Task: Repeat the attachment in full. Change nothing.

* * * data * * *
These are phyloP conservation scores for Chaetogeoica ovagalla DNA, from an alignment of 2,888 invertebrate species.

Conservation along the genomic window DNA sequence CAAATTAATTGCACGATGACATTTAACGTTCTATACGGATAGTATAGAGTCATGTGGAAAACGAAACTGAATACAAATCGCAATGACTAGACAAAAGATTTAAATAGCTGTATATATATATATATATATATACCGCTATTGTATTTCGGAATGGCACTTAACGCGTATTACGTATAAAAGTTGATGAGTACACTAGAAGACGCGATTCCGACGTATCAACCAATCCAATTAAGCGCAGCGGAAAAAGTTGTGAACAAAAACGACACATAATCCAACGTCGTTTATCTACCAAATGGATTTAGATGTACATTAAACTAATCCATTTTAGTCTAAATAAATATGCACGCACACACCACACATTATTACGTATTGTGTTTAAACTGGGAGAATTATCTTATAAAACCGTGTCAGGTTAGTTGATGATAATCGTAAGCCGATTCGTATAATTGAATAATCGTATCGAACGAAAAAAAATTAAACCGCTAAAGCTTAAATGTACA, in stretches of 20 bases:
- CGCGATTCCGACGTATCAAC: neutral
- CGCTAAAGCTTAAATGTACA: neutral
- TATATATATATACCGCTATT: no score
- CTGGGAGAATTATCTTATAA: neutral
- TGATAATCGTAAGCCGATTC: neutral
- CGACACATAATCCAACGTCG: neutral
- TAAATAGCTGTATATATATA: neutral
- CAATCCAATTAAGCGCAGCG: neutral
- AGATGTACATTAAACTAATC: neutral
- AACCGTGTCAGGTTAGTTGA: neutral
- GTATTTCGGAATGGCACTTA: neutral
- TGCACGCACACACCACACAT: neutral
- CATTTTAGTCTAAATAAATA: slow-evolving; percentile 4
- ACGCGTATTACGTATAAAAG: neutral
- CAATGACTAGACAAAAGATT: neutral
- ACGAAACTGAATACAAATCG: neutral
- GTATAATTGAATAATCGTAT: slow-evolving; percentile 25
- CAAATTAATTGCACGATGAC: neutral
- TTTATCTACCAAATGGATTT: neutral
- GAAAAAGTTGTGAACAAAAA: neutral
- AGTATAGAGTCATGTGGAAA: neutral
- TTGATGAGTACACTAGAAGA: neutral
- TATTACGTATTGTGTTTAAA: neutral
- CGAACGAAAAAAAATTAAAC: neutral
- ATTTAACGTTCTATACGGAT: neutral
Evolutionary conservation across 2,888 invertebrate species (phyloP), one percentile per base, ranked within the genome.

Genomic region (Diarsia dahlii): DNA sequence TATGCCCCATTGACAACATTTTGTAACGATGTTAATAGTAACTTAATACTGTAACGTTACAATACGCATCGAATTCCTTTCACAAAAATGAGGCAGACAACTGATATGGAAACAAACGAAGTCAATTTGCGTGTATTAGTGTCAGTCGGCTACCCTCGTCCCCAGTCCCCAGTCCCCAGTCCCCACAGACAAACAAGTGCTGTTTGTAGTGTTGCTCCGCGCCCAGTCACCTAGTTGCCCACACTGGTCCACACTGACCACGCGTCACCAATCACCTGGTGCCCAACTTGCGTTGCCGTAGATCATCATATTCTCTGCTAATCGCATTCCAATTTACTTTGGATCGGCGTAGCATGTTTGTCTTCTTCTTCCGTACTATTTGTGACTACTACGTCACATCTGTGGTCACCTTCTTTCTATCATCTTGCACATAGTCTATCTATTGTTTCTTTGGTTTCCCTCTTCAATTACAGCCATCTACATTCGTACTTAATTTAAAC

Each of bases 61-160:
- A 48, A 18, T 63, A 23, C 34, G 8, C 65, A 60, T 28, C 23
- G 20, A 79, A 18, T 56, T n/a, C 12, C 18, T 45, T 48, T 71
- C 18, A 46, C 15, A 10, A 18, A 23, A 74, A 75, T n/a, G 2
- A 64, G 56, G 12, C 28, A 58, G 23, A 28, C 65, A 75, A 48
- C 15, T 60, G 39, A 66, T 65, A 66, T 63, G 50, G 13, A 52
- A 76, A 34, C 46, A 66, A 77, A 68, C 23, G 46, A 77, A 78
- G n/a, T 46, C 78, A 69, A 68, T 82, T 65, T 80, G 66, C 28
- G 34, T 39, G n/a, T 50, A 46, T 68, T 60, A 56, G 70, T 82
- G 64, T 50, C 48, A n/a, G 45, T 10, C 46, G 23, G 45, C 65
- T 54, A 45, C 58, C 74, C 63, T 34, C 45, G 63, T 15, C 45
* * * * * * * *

These are phyloP conservation scores for Chaetogeoica ovagalla DNA, from an alignment of 2,888 invertebrate species.

Conservation along the genomic window DNA sequence CAAATTAATTGCACGATGACATTTAACGTTCTATACGGATAGTATAGAGTCATGTGGAAAACGAAACTGAATACAAATCGCAATGACTAGACAAAAGATTTAAATAGCTGTATATATATATATATATATATACCGCTATTGTATTTCGGAATGGCACTTAACGCGTATTACGTATAAAAGTTGATGAGTACACTAGAAGACGCGATTCCGACGTATCAACCAATCCAATTAAGCGCAGCGGAAAAAGTTGTGAACAAAAACGACACATAATCCAACGTCGTTTATCTACCAAATGGATTTAGATGTACATTAAACTAATCCATTTTAGTCTAAATAAATATGCACGCACACACCACACATTATTACGTATTGTGTTTAAACTGGGAGAATTATCTTATAAAACCGTGTCAGGTTAGTTGATGATAATCGTAAGCCGATTCGTATAATTGAATAATCGTATCGAACGAAAAAAAATTAAACCGCTAAAGCTTAAATGTACA, in stretches of 20 bases:
- CGCGATTCCGACGTATCAAC: neutral
- CGCTAAAGCTTAAATGTACA: neutral
- TATATATATATACCGCTATT: no score
- CTGGGAGAATTATCTTATAA: neutral
- TGATAATCGTAAGCCGATTC: neutral
- CGACACATAATCCAACGTCG: neutral
- TAAATAGCTGTATATATATA: neutral
- CAATCCAATTAAGCGCAGCG: neutral
- AGATGTACATTAAACTAATC: neutral
- AACCGTGTCAGGTTAGTTGA: neutral
- GTATTTCGGAATGGCACTTA: neutral
- TGCACGCACACACCACACAT: neutral
- CATTTTAGTCTAAATAAATA: slow-evolving; percentile 4
- ACGCGTATTACGTATAAAAG: neutral
- CAATGACTAGACAAAAGATT: neutral
- ACGAAACTGAATACAAATCG: neutral
- GTATAATTGAATAATCGTAT: slow-evolving; percentile 25
- CAAATTAATTGCACGATGAC: neutral
- TTTATCTACCAAATGGATTT: neutral
- GAAAAAGTTGTGAACAAAAA: neutral
- AGTATAGAGTCATGTGGAAA: neutral
- TTGATGAGTACACTAGAAGA: neutral
- TATTACGTATTGTGTTTAAA: neutral
- CGAACGAAAAAAAATTAAAC: neutral
- ATTTAACGTTCTATACGGAT: neutral
Evolutionary conservation across 2,888 invertebrate species (phyloP), one percentile per base, ranked within the genome.

Genomic region (Diarsia dahlii): DNA sequence TATGCCCCATTGACAACATTTTGTAACGATGTTAATAGTAACTTAATACTGTAACGTTACAATACGCATCGAATTCCTTTCACAAAAATGAGGCAGACAACTGATATGGAAACAAACGAAGTCAATTTGCGTGTATTAGTGTCAGTCGGCTACCCTCGTCCCCAGTCCCCAGTCCCCAGTCCCCACAGACAAACAAGTGCTGTTTGTAGTGTTGCTCCGCGCCCAGTCACCTAGTTGCCCACACTGGTCCACACTGACCACGCGTCACCAATCACCTGGTGCCCAACTTGCGTTGCCGTAGATCATCATATTCTCTGCTAATCGCATTCCAATTTACTTTGGATCGGCGTAGCATGTTTGTCTTCTTCTTCCGTACTATTTGTGACTACTACGTCACATCTGTGGTCACCTTCTTTCTATCATCTTGCACATAGTCTATCTATTGTTTCTTTGGTTTCCCTCTTCAATTACAGCCATCTACATTCGTACTTAATTTAAAC

Each of bases 61-160:
- A 48, A 18, T 63, A 23, C 34, G 8, C 65, A 60, T 28, C 23
- G 20, A 79, A 18, T 56, T n/a, C 12, C 18, T 45, T 48, T 71
- C 18, A 46, C 15, A 10, A 18, A 23, A 74, A 75, T n/a, G 2
- A 64, G 56, G 12, C 28, A 58, G 23, A 28, C 65, A 75, A 48
- C 15, T 60, G 39, A 66, T 65, A 66, T 63, G 50, G 13, A 52
- A 76, A 34, C 46, A 66, A 77, A 68, C 23, G 46, A 77, A 78
- G n/a, T 46, C 78, A 69, A 68, T 82, T 65, T 80, G 66, C 28
- G 34, T 39, G n/a, T 50, A 46, T 68, T 60, A 56, G 70, T 82
- G 64, T 50, C 48, A n/a, G 45, T 10, C 46, G 23, G 45, C 65
- T 54, A 45, C 58, C 74, C 63, T 34, C 45, G 63, T 15, C 45